Property insurance stocks with price hikes

The share price of property insurance group Standard Life Group rose 2.9 per cent on Wednesday after the company’s shares were boosted on the news that President Barack Obama will be inaugurated next week.

The company, which has around 5,500 registered insurers in the US, had seen its share price fall by more than 20 per cent in 2017, as its premium costs have increased for some customers.

Standard Life’s share price is up almost 100 per cent from its peak of $4.16 on April 15, 2018.

It is the second-highest in the market after American Express.

Shares of American Express (AXP.

N) jumped 13 per cent to $25.25 after the firm said its annual profit would be more than $2 billion.

The shares of the US financial services firm Fidelity rose 1.9 percent to $28.35 after the group said it expects to generate $3.5 billion in revenue in the next quarter, up from the previous expectation of $3 billion.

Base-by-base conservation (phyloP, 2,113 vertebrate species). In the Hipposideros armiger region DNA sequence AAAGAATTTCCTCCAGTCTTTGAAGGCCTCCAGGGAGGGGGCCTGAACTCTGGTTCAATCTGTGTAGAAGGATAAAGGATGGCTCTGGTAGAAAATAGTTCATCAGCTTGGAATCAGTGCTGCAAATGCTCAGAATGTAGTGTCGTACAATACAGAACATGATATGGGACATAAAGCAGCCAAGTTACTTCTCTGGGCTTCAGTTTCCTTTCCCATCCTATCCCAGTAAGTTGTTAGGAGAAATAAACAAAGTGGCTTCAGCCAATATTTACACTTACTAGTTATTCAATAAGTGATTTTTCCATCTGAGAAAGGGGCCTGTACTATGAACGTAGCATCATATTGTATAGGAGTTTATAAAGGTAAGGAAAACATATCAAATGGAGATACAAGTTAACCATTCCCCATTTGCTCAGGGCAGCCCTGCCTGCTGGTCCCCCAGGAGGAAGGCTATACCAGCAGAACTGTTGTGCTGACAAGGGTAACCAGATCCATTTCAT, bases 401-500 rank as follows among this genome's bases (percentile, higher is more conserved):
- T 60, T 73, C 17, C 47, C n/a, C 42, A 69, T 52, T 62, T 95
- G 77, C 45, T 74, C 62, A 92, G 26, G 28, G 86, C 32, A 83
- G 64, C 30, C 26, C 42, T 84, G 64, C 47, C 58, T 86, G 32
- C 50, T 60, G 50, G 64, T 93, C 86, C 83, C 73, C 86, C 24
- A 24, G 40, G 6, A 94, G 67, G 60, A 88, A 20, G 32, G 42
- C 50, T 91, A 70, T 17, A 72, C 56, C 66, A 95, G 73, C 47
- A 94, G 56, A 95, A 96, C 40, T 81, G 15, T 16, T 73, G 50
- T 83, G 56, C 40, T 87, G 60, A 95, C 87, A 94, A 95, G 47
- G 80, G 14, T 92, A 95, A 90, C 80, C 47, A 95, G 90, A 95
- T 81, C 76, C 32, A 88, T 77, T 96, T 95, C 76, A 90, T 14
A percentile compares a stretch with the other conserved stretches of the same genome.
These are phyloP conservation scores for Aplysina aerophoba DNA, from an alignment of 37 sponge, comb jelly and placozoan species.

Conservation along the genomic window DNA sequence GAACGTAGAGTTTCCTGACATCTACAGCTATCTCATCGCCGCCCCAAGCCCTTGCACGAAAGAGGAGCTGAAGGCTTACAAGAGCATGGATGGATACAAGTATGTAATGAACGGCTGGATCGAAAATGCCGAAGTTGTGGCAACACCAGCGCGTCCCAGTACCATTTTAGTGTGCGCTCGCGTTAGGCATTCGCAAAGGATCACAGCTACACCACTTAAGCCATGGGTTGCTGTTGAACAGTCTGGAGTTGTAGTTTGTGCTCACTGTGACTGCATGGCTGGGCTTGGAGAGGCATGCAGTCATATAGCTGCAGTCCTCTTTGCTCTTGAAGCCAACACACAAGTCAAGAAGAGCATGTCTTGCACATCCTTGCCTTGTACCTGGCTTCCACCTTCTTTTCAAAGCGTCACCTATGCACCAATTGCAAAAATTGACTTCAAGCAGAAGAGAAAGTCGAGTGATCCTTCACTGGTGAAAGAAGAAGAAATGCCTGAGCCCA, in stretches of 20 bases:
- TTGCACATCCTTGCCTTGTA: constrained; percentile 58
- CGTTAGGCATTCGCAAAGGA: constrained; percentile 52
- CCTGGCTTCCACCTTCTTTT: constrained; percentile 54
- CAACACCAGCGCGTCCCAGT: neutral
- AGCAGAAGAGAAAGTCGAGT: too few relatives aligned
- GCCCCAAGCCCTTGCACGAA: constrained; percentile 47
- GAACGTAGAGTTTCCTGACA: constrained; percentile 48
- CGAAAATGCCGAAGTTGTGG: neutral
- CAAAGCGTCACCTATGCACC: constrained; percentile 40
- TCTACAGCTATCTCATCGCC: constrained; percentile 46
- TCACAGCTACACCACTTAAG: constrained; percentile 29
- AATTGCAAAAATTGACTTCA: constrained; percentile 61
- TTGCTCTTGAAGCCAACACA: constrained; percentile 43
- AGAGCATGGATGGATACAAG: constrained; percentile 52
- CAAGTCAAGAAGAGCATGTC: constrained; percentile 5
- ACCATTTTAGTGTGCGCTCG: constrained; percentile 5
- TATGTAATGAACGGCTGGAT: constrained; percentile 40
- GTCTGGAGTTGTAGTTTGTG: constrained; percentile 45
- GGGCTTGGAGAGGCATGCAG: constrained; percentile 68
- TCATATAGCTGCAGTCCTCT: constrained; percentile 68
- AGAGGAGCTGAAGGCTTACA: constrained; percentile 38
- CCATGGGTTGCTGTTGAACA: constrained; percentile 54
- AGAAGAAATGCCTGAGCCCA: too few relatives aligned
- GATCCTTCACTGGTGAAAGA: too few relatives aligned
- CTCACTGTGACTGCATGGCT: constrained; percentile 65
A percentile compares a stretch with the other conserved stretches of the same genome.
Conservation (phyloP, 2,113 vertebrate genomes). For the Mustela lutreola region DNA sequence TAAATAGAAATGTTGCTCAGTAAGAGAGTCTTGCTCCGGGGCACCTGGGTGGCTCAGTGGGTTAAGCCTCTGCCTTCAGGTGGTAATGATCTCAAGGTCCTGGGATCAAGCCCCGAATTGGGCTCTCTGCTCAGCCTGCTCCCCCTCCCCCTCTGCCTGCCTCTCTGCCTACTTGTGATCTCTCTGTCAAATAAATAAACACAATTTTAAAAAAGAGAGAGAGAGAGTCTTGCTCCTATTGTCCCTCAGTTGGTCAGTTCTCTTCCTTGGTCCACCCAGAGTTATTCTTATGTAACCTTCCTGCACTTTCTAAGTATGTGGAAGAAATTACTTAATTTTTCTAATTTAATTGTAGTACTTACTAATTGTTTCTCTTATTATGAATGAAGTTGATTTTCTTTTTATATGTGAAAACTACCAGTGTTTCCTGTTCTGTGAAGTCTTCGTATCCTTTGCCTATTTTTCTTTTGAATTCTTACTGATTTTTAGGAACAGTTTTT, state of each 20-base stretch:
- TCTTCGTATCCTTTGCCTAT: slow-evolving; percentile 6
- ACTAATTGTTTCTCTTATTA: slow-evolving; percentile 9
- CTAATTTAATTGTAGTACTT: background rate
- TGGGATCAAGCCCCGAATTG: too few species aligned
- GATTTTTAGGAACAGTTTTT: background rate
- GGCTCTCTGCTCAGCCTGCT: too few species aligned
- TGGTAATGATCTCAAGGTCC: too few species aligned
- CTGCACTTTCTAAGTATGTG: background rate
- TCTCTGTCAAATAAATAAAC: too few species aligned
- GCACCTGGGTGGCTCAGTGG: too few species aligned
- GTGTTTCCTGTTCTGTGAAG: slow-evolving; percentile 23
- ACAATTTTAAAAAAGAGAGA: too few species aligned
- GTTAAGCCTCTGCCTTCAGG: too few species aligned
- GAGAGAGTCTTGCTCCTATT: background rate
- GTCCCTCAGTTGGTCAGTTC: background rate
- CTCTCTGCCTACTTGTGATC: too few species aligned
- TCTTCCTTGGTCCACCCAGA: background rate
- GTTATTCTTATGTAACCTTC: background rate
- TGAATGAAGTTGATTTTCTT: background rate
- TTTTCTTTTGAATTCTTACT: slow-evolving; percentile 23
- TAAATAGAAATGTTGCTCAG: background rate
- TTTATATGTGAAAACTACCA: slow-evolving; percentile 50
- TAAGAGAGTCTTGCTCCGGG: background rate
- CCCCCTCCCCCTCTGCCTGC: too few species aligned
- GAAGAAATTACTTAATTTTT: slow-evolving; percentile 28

The firm has about 30 million clients in more than 200 countries.

Banking giant JP Morgan Chase (JPM.

N), which is one of Standard Life’s main competitors, also rose 3.6 per cent.

Its share price was up more than 13 per, as the firm forecast profits of $1.5bn, up 2.6 percent.

Goldman Sachs (GS.

N). 

 The bank’s shares rose more than 5 per cent, on track for their best three days in over a year.

Goldmans, which owns the US savings bank Regions Group, also gained 3.2 per cent after it said its second-quarter profit would rise by more in 2017.

The stock of US hedge fund Cerberus Capital Management (CME Group) rose 3 per cent and the value of its debt increased 2.4 per cent as the hedge fund continued to raise money from its investment arm.

The fund also increased its debt by more at $2.5 trillion. 

Bond yields for U.S. government bonds rose to their highest level since September. 

Ahead of the inauguration, the stock of Citigroup (C.

N)(NYSE:C) rose 1 per cent amid reports the bank would be buying some of its stake in the tech giant Twitter. 

Twitter has been struggling to survive in the face of a populist backlash from President Donald Trump. Reuters